I used this 12v laser
We'll use the fan pin, D9 for the output, which is fine for our 12v laser, but don't do this with a 5v laser.
The marlin gcodes for fan control are:
M106 -- set fan power M107 -- fan off
Full documentation for a different, 5v laser installation https://www.dropbox.com/s/2a5t7iv0x2cax57/MPCNC-laser-add-on-walk-through-Rev2.0.pdf
The latest version of marlin for the MPCNC is available here https://www.vicious1.com/marlin-firmware/, grab the RAMPS 1.4 version. I'm using https://www.vicious1.com/wp-content/uploads/2017/05/MPCNC813_GLCD_EB.zip with the extruder and heated bed enabled.
Feeds and Speeds
This is a list of tools mapped to feeds and speeds that I have found work well.
2.5w Diode Laser
|Action||Speed||Fan (laser pwm control) Speed|
There are different tools that can be used to generate gcode for the MPCNC
For CAM operations, cutting and routing, use Fusion360.
For etching, try the http://nebarnix.com/img2gco/ website or or Image2GCode
Fusion360 Post processor
For generating gcode from CAD. You can also import an SVG into a sketch in Fusion360, which is handy if you want to route a specific path very precisely.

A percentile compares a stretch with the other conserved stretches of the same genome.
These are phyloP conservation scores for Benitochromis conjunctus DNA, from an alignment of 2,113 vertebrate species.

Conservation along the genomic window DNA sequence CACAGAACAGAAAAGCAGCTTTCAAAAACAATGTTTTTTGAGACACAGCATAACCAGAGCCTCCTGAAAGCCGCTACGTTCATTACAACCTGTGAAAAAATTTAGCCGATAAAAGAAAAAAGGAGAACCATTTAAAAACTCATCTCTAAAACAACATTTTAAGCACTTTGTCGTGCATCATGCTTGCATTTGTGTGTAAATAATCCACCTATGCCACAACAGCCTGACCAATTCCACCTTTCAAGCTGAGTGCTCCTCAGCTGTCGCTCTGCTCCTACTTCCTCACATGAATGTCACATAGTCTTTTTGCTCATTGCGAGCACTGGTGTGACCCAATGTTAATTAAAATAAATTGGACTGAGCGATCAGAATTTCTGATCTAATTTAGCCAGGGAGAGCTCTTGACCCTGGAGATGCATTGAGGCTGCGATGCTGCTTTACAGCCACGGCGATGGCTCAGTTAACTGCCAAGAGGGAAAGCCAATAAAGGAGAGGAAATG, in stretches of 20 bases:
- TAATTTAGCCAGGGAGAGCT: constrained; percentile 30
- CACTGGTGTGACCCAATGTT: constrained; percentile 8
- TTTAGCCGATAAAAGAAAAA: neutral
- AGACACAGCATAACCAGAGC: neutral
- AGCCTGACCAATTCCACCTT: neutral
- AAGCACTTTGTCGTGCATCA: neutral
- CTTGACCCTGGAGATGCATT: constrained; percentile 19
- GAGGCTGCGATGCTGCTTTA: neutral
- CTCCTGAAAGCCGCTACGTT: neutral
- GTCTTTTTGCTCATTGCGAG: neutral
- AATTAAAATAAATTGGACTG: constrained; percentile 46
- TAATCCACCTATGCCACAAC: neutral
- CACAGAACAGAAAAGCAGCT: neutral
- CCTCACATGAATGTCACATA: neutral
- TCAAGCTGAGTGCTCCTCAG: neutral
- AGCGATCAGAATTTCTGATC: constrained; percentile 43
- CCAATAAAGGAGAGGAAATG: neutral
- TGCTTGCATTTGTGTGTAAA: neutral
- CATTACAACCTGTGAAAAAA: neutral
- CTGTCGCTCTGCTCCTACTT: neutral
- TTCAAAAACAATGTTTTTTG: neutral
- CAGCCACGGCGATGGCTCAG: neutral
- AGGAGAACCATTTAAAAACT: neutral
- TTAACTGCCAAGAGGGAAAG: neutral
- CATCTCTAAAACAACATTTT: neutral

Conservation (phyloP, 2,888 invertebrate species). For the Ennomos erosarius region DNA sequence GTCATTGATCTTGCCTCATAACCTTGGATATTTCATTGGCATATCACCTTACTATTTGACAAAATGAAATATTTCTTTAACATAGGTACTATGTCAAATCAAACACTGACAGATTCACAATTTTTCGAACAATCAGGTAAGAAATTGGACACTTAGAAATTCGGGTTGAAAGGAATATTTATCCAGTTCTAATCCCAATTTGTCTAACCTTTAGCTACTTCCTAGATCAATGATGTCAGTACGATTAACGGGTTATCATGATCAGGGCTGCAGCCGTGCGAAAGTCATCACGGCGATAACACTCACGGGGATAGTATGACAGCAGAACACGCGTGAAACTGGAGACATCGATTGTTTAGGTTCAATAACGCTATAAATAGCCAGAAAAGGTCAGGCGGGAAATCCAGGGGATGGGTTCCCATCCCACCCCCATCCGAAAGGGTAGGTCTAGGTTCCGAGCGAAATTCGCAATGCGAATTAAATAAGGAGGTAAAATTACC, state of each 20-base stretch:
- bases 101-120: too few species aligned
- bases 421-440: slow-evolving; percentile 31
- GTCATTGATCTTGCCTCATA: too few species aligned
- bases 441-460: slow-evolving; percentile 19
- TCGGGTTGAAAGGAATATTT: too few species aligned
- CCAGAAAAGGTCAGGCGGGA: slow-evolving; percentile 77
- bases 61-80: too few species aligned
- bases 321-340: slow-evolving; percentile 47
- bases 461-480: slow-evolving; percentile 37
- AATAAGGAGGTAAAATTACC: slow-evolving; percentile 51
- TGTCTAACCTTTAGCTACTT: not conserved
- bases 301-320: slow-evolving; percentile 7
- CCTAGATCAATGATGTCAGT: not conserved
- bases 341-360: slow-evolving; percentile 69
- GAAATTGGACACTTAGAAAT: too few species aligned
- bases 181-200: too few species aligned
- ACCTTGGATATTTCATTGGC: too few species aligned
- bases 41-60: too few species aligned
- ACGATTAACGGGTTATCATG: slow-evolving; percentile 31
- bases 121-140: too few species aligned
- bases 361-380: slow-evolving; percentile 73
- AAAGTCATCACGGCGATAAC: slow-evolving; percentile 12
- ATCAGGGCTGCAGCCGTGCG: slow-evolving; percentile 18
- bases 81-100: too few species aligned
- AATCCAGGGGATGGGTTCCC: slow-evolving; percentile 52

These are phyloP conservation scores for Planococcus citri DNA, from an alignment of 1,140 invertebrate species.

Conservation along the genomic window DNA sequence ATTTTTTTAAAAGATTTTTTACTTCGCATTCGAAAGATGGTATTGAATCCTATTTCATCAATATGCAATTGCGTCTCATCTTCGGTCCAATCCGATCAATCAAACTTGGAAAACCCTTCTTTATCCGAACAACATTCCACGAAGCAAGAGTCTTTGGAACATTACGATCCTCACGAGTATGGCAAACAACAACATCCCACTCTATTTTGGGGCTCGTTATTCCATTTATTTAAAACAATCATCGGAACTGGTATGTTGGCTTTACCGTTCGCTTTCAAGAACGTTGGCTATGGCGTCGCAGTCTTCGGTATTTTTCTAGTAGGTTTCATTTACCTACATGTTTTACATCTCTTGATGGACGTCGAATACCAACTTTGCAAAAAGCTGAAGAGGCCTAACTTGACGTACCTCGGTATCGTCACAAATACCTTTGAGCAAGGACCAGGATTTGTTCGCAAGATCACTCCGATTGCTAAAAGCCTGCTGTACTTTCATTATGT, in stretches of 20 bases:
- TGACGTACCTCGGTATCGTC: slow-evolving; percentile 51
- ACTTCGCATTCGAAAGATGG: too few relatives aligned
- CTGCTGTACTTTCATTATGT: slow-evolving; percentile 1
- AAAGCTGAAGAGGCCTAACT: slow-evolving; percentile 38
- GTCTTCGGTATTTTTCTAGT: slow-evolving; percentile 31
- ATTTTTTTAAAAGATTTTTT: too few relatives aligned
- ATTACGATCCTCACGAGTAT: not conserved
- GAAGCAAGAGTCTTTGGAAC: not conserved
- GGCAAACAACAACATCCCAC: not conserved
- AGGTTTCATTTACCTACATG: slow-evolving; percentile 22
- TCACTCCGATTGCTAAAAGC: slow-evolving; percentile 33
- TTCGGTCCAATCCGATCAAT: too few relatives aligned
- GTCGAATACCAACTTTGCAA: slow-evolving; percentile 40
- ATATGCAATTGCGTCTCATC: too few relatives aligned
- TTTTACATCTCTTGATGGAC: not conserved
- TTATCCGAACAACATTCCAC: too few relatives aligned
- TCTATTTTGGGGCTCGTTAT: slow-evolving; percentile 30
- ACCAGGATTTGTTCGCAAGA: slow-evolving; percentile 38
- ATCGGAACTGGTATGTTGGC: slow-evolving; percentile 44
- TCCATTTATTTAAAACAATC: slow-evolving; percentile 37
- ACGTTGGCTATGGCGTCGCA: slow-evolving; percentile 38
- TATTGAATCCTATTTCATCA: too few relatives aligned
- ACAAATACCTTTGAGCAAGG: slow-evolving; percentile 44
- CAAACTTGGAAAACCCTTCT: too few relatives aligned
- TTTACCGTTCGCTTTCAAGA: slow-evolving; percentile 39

Sketch your cut with Fusion360, then use the gcode post processor.
I cleaned up the MPCNCMillLaser.cps post processor. You can grab my updated version from dropbox or github.
Open https://myhub.autodesk360.com/g/all_projects/active then open "Assets" -> "Cam Posts" and drag the
.cps file in. Full directions: https://knowledge.autodesk.com/support/fusion-360/learn-explore/caas/sfdcarticles/sfdcarticles/How-to-install-a-cloud-post-in-Fusion-360.html
Follow the directions for use
The V10 post processor here, wasn't working for me: https://www.dropbox.com/s/sreu7mhyh30o9j2/MPCNCFusion360V10_SDcard.cps, but if you want to try it, here are the directions:
I installed inkscape on my mac with homebrew, so that's where I'll copy the extensions. Your path may be different.
J Tech Photonics
The best Inkscape plugin, but it only works for outlines, not fills. I've found is the J Tech Photonics plugin: https://jtechphotonics.com/?page_id=1980
Download the correct version, http://www.jtechphotonics.com/Downloads/Inkscape/JTP_Laser_Tool_V2%20-%20inkscape%209_2%20version.zip in my case
mkdir jtech && pushd jtech unzip JTP_Laser_Tool_V2\ -\ inkscape\ 9_2\ version.zip # copy the extension into the right folder, the target is in Inkscape under Preferences -> System -> User extensions mv *.py /usr/local/Cellar/inkscape/0.92.2_1/share/inkscape/extensions/ mv *.inx /usr/local/Cellar/inkscape/0.92.2_1/share/inkscape/extensions/ popd
Import your DFX or SVG or whatever you want to cut.
When importing a DFX, don't scale it and if you dont see the image, pick